This inquisitorial mode of execution
" without shedding human blood "
was by suggestion
changed to hanging, the
of execution commonly
in use in this country to inflict capital punishment,
of murder common to all American ilnygnchmob
" This was all that was known of the case up to
June 1,1890,when I induced Mr. Bourne to submit to
hypnotism,so as to see whether in the hypnotictrance
his Brown memory (Brown self-consciousnewsosul)d
not come back. It did so with surprising readiness " s
the tragediesof historical life.
Laws and mobs, societyand epidemics " are they
not antagonisti?c In pointof fact theyare intimately,
vitallyinterrelatetdh,ey are two sides of the same
Under normal conditions social activity no doubt
taken by the fugitives. . At one point the troop
dashed againstthe closed toll-gate and smashed it
to pieces,while . . . many plunged againststakes or
other obstructionss,eriousliynjuringthemselves. Seerav-l
dropped down dead within an hour ; some were
" On March 9 I saw in the crystal a rocky coast, a
rough sea, an expanse of sand in the foreground. As
I watched, the picture was nearly effaced by that of a
Two days later I was reading a volume of
poetry which I remembered having cut open, talk
secret crime,that out of a million of witches not one
would be convicted if the usual course were followed " !
Thousands upon thousands of victims were cruelly
sacrificed to that insane fear of evil spirits.Nbeureg,mGeneva, Paris,Toulouse,Lyons,and many o
the particulaw^ras fifty-four.*
I then made with the same number of subjects
another set of experimentsthat should correspondto
Class B, made on myself" namely,to tell the subjects
the particulacrharacters used,which were :
Letters B, Z, K, U, H.
the organ of tune,' to sing'
; between this and wit,* to
be judicious '
; the boundarybetween wit and causality,
' to be clever '
; causality, ' to have knowledge,'and so
Heidenhein found that in pressingcertain regions
of the subject'bsody certain
as was Saul's sparingAgag." He says also that the
crime is so abominable that it may be provedby deevin-ce
which would not be received againstany other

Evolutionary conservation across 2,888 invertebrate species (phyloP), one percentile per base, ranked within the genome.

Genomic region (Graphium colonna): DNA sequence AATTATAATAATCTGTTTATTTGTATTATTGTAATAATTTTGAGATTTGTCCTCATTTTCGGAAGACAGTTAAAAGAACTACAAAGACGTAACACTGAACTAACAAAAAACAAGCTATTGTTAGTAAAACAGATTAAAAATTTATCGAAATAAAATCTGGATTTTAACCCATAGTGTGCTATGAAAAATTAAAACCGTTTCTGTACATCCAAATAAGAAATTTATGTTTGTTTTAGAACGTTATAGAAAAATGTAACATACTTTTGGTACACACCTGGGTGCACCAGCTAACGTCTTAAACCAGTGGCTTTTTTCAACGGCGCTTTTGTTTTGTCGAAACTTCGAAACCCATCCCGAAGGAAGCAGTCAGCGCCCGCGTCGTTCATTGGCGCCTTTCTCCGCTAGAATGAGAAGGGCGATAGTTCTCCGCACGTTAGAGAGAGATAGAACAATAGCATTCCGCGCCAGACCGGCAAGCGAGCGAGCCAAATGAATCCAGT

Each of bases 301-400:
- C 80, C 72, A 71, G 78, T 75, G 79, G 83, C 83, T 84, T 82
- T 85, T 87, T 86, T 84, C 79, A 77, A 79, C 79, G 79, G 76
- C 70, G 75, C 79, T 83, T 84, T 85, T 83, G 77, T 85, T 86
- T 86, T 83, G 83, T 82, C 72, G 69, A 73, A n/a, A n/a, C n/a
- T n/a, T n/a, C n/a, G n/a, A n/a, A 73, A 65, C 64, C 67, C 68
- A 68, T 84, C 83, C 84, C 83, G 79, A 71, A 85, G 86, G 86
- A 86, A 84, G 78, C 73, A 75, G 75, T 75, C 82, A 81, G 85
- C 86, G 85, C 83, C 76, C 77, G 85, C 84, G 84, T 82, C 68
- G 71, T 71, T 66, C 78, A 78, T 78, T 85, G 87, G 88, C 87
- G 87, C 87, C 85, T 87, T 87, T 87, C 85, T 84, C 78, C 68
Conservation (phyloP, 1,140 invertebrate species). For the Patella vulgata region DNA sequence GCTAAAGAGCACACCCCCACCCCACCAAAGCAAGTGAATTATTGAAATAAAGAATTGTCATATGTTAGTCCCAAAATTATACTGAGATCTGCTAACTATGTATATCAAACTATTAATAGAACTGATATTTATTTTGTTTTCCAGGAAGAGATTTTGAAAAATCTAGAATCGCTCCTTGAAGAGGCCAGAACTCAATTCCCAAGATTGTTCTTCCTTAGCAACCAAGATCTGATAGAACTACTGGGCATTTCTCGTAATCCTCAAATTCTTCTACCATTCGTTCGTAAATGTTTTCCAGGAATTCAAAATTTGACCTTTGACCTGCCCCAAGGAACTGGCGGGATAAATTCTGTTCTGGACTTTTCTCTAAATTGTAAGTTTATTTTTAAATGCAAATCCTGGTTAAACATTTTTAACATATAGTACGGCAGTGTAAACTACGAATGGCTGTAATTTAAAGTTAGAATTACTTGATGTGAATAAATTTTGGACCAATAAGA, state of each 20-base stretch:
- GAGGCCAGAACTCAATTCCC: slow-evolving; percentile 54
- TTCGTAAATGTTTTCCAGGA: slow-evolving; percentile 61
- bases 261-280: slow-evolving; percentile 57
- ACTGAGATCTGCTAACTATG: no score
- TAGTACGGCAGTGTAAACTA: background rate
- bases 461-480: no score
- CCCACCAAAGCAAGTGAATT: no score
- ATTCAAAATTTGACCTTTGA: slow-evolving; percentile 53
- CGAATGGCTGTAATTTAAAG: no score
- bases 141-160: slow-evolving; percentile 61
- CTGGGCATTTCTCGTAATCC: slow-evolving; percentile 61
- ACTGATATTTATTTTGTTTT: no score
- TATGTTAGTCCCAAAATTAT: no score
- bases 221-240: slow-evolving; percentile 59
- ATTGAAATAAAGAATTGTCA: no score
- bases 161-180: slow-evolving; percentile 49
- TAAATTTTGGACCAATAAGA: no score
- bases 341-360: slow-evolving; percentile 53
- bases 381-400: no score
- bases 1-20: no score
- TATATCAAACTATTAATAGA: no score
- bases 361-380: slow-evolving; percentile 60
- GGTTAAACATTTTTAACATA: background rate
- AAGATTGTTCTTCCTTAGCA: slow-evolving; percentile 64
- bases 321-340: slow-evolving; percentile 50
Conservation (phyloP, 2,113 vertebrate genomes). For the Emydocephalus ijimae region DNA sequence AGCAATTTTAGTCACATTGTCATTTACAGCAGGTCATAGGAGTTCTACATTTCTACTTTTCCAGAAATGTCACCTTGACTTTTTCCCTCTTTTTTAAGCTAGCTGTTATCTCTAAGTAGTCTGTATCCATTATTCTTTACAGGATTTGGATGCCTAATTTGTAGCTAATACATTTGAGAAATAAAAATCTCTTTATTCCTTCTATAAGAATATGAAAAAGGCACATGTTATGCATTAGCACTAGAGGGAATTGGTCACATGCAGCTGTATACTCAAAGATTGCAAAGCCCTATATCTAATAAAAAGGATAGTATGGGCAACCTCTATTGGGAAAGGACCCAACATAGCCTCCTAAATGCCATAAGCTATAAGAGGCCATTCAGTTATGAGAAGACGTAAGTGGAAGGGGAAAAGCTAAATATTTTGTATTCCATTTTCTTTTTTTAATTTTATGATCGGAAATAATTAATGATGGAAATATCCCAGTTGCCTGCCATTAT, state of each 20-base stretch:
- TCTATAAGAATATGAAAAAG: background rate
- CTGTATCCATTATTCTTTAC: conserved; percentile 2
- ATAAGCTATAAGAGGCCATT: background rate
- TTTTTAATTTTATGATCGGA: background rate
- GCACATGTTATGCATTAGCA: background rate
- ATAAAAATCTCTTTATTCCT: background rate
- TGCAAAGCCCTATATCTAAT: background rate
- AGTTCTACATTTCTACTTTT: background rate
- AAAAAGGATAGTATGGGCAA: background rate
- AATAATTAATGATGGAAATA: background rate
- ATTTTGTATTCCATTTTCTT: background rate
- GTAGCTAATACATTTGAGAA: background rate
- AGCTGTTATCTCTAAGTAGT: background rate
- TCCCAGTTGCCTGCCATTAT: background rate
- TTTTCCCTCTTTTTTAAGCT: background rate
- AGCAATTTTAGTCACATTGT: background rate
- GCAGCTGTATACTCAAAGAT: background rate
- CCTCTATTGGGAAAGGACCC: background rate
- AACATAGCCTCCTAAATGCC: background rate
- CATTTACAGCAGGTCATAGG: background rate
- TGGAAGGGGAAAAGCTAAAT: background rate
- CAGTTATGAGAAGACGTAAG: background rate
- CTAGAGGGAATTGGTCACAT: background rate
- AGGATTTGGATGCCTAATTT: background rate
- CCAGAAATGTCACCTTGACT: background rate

offenders " young children who knew not the nature of
an oath and persons of an infamous character bein
that Mill himself,when " speakingof what may rightly
be demanded of a theorists,ays :
* He is not entitled to
frame a theoryfrom one class of phenomena,extend to
another class which it does not fit,and excuse himself
* See Lloyd Morgan's ComparativePsycho
6. Inhibition. 6. Inhibition.
7. Immediate execution. 7.
88 THE PSYCHOLOGY OF SUGGESTION.
A glanceat our last table will show at once that the
conditions in both cases are essentialtlhye same, with
the onlydifference that in abnormal suggestibilitwto
Where, then,does the fact of self-nceosnssciouscome
in ? Self-consciousness can not be in the
mere object-consciousnefosrs,in it the objectoccupies
the whole field of mental visiona,nd,besidest,he jobe-ct
content is but the material,the inheritance of
taken by chance by p, immediate suggestionby a;,locality
suggestionby y, number suggestionby z, we have :
(2p + y)
Solvingthese equationsand eliminatinpg, we have:
Percentagex = 32*1 per cent.
" y= 6-2 "
z= 3-3 "
Experi- - Immediate Locality Number
the alerta,nd a judgmentperfectlcyapable
of countingthe days,as is shown by its beingable to
make these multiplicatioannds divisions."
The experimentsof E. Gourney confirm the same
truth " that behind the primaryupper consciousness a
Let EI representthe energy of another mob, whose iniinitial
energy is also s, but the number of individuals is
different, say m, then the relation of the two mob-energies
will be :
ms . . B_=-r"m + 2"_.m(m
Puttingml = n m, we have :
J - _J?L"JL v P